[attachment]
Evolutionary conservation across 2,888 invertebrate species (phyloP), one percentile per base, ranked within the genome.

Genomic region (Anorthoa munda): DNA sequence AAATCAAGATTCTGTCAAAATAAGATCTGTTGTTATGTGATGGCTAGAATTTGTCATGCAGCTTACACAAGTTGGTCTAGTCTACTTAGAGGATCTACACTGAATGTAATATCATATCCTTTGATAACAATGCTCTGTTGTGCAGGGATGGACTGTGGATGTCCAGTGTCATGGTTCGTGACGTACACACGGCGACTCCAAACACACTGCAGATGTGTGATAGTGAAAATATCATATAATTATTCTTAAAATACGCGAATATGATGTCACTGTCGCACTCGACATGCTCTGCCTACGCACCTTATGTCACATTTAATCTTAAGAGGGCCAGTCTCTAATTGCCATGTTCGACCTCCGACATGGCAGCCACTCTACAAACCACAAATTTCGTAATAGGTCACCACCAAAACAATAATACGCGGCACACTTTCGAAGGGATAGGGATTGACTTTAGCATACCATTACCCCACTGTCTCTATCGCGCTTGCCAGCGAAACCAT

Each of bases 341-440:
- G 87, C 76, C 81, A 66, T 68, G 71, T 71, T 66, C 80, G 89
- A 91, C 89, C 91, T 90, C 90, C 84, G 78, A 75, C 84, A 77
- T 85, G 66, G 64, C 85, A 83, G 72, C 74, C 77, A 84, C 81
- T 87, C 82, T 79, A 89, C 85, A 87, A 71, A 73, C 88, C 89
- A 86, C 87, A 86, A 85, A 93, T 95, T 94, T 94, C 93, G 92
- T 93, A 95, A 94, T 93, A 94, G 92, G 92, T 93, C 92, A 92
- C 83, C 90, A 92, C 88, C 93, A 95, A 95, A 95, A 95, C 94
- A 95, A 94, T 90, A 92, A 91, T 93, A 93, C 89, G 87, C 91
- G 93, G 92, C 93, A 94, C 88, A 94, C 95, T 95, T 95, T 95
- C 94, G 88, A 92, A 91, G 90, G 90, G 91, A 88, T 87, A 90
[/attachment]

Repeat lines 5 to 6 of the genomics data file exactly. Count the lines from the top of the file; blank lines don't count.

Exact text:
- A 91, C 89, C 91, T 90, C 90, C 84, G 78, A 75, C 84, A 77
- T 85, G 66, G 64, C 85, A 83, G 72, C 74, C 77, A 84, C 81